It’s easy to go to cons and think that the GM is there to offer you a service and should be great at what he’s doing and deliver a fantastic game with control over all elements, including other players (who he doesn’t know). It’s also easy to forget that most people running games are doing it for the love of the hobby, that they’ve paid to be there and if they do get some kind of reward, a five pound gaming voucher doesn’t really cut it when compared to the normal out-of-hours rate they could be getting on a weekend… So what can we do to help?
As players there are lots of easy ones:
Don’t be a wanker. John Wick’s Houses of the Blooded has this rule and it should go without saying really – see a review of the product here – its only $5 from IPR, who can’t afford that?
Realise that it’s hard to be stood all lonely behind that (sometimes metaphorical) screen and every decision is scrutinised. Suck it up a bit if you don’t get the decision you want, or at least be polite and reasonable if you’re going to question something.
Help out other players. If they’re struggling and the GM is busy, be approachable and offer up solutions or a gap in knowledge if you can. Don’t be mean to them or offish. The whole game with go better if the players get on, even if the characters don’t.
Be sure you can separate character from player. Often you’ll not know the guy sat opposite and could think his constant picking on your character is a personal problem – it might just be that his *character*has that as a background though – so don’t leap to the defensive and take a bit of time to gauge the lay of the land.
Fetching drinks. Might seem odd, but often the GM is under constant demand and something as small as getting him a coffee or beer (even if you don’t pay for it and just do the fetching and carrying) is often appreciated.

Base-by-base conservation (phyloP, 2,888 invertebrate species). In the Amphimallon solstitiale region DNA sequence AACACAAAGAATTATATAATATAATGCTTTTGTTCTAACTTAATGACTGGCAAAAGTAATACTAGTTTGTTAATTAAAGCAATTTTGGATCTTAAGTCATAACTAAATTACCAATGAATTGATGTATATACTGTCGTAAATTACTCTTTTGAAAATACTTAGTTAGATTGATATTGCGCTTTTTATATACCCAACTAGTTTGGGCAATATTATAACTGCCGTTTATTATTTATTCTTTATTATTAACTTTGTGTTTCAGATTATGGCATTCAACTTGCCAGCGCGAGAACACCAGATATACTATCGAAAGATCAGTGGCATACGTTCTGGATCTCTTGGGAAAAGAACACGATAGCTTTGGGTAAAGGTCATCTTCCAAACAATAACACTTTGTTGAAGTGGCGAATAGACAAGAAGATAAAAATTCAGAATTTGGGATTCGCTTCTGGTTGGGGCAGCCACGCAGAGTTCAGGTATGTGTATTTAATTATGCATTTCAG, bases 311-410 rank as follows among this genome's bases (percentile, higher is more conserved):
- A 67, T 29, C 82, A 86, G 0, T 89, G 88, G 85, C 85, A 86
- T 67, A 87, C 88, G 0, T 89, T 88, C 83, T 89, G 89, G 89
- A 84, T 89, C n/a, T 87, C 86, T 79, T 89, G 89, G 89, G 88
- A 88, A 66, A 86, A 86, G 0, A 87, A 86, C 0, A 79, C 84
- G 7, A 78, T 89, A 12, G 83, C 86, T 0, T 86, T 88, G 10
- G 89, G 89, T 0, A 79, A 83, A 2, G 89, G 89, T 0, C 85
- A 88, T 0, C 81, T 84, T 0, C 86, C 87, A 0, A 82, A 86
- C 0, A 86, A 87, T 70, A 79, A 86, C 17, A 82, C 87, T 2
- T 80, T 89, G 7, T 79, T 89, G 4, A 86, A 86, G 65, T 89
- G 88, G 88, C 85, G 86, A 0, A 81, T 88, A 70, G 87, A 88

If there are mistakes or errors on the character sheet or in handouts or whatever, there’s ways and means of broaching. Saying “God! You’ve done this wrong” to someone who’s made a simple mathematical error on one of many exquisite character sheets that have taken hours of spare time to produce is not getting someone “on side” for later in the game when we work out who the Troll is going to hit first. Cosmetic errors or such can probably be left for the end if you want to let someone know where they could improve or correct things for next time they run the game. Just don’t be a wanker about it.
Help with the organisation, atmosphere and mood. If someone is spoiling the immersion, being argumentative, or otherwise not playing ball, you can always ask them to behave (in a nice way). If nothing else, this will let the GM know that he’s not on his own in thinking someone is being hard work and empower him to say something with GM authority to get things back on track.
Try to turn up on time, bring pencils, dice and that kind of thing, be nice, all the rest of it. Try to bear in mind that the GM is a paying delegate just like you, with the added pressure of performing for six strangers and having given up some free time in advance to try and make a good game for people to play. If it wasn’t for GM’s there wouldn’t be a con… so if you can do a little something to make their life easier – go for it! I’m sure it’ll be appreciated!
One thought on “Support Your GM”
Very nicely put, what a useful summary for everyone attending a gaming table. I get the impression that many gaming rounds lack either the understanding what DM’s really (heart and hours of work) put into a nice session. Good that you’ve pointed that one out.